Fun In The Sun – COP 16 Cancun

Environment Minister John Baird

The House, CBC Radio December 11, 2010

Direct Quotes – In Italics

When I started this blog, I was concerned that I wouldn’t have anything to write about. On reflection, I guess that I needn’t have worried. The government of the day, regardless of party, is always good for a topic. You just have to be paying attention. Today, while doing the dishes, I happened to catch our current Minister of Environment on CBC Radio. I have transcribed several quotes that I will parse for you to see if we can figure out exactly what it is that we are supposed to learn from this interview.

Technology, which is obviously the biggest hope in the battle against climate change.

Ah yes, the Hail Mary pass of technology. Technology is interesting. It is like the “box of chocolates” from Forrest Gump. You never know what you are going to get. It is not like you can simply put in a request for a high EROEI (Energy Returned On Energy Invested) gadget that will allow business as usual without any climate impacts. The most interesting technologies come from basic research and you rarely get results in the field that you are researching in. Coupling this fantasy with the word “hope” is brilliant, since hope is wishing for something that you have no control over. Why would you do that when there is a very clear and apparent solution right in front of you? Cut emissions. Unless of course, as the Minister in charge of making sure that the “Environment” never threatens your masters, you cannot take the easy way out and actually implement policies that would consign the oil, coal and natural gas companies to the dustbin of history. Rather short sighted if you ask me, as they are inevitably heading there anyways.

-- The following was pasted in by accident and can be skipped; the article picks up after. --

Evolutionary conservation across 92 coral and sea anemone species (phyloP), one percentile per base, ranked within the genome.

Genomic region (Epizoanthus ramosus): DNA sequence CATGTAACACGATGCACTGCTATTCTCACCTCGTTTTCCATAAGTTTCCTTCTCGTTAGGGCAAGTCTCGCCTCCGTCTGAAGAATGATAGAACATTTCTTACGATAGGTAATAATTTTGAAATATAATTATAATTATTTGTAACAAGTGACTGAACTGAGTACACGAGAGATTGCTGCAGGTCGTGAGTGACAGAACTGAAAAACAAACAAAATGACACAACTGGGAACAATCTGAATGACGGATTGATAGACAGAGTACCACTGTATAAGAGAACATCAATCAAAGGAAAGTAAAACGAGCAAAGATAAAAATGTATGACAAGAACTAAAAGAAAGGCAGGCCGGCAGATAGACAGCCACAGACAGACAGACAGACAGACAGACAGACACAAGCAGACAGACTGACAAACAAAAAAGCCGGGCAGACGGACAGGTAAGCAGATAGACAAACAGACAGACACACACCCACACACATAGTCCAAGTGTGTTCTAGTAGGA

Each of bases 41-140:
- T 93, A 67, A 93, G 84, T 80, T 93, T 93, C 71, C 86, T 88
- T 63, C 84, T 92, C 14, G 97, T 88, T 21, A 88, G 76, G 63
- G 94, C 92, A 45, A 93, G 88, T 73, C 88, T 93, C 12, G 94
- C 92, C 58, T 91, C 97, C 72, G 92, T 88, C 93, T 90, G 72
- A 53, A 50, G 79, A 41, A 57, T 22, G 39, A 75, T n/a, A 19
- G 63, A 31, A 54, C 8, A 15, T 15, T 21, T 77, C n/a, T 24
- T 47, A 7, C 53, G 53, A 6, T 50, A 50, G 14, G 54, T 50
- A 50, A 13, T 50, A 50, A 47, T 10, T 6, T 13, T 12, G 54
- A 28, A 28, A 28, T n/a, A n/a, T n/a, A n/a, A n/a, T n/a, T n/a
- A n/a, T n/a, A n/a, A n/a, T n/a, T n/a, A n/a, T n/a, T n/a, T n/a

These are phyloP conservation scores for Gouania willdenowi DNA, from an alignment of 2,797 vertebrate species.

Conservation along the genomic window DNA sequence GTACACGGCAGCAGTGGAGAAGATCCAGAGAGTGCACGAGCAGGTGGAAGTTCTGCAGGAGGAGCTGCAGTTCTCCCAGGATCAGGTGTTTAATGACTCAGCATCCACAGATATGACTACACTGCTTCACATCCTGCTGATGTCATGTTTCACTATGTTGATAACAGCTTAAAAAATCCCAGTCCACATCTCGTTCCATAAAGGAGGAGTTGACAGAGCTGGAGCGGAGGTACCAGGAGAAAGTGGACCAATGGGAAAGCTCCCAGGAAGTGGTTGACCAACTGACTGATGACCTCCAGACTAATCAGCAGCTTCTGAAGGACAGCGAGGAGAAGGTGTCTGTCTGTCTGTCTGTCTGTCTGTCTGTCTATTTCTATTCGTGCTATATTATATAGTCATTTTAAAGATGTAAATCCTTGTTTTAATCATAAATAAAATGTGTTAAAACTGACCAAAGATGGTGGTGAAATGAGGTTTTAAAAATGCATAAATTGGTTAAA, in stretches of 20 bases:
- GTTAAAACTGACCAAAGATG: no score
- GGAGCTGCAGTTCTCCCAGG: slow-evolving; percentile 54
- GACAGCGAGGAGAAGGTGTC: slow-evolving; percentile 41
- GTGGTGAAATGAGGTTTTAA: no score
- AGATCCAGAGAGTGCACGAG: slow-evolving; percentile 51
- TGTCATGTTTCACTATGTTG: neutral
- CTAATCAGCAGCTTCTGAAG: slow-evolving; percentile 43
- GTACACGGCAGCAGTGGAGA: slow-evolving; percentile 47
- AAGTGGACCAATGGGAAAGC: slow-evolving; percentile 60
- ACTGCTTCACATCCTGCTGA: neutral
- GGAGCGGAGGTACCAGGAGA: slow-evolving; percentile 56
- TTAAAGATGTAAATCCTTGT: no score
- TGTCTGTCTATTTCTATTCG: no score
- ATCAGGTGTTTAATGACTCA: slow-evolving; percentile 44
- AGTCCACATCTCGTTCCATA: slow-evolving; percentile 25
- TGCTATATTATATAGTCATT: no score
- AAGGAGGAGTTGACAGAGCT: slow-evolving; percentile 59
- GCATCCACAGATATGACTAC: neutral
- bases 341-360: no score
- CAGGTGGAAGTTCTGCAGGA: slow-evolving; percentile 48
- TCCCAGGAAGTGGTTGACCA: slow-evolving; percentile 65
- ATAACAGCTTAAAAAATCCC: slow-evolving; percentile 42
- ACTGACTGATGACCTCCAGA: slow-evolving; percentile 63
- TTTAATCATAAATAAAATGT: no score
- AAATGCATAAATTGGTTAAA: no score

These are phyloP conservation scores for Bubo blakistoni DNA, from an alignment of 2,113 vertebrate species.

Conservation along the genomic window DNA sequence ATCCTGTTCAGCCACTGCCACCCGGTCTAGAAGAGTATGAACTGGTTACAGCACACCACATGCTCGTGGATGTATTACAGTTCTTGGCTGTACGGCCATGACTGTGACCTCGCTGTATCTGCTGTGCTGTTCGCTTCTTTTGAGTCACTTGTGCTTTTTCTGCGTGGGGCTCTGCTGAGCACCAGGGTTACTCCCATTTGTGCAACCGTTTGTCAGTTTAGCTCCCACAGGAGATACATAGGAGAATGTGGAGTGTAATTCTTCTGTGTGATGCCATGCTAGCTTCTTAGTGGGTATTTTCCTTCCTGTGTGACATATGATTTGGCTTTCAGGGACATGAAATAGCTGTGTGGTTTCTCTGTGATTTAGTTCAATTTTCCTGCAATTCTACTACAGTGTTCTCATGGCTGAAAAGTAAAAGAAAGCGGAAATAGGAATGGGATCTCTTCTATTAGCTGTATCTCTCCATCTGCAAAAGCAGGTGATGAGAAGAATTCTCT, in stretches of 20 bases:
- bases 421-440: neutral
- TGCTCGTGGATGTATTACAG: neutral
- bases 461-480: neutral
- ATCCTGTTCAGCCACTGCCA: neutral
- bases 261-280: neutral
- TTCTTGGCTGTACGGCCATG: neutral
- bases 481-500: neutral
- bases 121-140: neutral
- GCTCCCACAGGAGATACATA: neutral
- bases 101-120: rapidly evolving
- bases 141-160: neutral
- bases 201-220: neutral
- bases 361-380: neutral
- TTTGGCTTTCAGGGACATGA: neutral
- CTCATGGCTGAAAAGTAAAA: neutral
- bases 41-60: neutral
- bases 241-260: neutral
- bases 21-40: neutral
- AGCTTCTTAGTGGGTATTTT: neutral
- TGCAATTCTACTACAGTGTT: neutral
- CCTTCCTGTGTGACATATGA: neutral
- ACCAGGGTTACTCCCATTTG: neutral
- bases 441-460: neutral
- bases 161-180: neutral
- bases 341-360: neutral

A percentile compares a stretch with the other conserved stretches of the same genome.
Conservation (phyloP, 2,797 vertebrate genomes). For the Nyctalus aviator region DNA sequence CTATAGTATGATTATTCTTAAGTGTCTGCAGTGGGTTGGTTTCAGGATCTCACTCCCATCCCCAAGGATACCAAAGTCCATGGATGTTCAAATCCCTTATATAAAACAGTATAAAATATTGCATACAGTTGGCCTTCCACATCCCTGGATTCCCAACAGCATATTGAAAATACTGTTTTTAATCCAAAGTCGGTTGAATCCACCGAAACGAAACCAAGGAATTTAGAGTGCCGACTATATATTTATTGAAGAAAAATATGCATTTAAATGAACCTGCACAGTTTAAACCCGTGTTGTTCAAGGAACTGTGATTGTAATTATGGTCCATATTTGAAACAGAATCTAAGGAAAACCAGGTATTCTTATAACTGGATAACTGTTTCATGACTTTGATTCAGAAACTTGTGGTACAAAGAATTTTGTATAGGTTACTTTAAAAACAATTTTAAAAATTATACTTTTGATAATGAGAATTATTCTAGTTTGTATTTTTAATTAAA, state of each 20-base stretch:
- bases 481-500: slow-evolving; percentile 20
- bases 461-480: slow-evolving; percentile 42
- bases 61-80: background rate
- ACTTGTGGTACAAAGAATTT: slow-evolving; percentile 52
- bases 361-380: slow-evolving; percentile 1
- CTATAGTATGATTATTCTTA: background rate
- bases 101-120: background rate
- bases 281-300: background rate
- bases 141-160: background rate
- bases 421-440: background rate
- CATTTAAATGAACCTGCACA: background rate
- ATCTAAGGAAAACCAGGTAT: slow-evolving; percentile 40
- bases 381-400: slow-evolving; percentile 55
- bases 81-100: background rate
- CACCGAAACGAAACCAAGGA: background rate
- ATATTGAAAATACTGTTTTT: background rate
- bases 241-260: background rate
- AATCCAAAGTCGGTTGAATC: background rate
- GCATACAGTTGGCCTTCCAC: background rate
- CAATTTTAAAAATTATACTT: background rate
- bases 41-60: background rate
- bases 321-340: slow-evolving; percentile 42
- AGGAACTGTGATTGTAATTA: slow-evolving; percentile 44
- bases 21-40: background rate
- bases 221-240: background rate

We have other priorities, health care, education, law enforcement.

When asked why Canada has offered so little to the countries most effected he offers this up, making us think that there would be no money for any of these societal supports. The fact that as one of the richest countries in the world is that we do have enough resources to fully fund education and health care, especially if we back off on dumping more money into law enforcement. In reality, and I do realize that most politicians have little experience with it, crime in Canada is actually dropping and we should be looking at cutting budgets, not increasing them. Put the money saved into cleaning up toxic waste sites and you would gain the benefit of cutting health care spending in the future.

“At a rate of 7,518 reported incidents per 100,000 people, the crime rate in 2006, the latest year for which there is statistics, was the lowest crime rate in twenty-five years.[1] The crime rate has been in general decline since 1991.” – Wikipedia

Since Kyoto, emissions in both developed and developing economies are way up.

OK, I am going to have to pull an actual Captain Obvious here and simply point out a couple of things.

“The Canadian Conservative government elected in January 2006 says that the Kyoto Protocol targets are unrealistic and unachievable.” – About.Com Canada Online.

Now this isn’t so bad, as the Liberals had obviously not done a damn thing in the preceding four years since signing the Accord. I can see that getting stuck with this mess wasn’t really fair to the Conservatives. But such is life.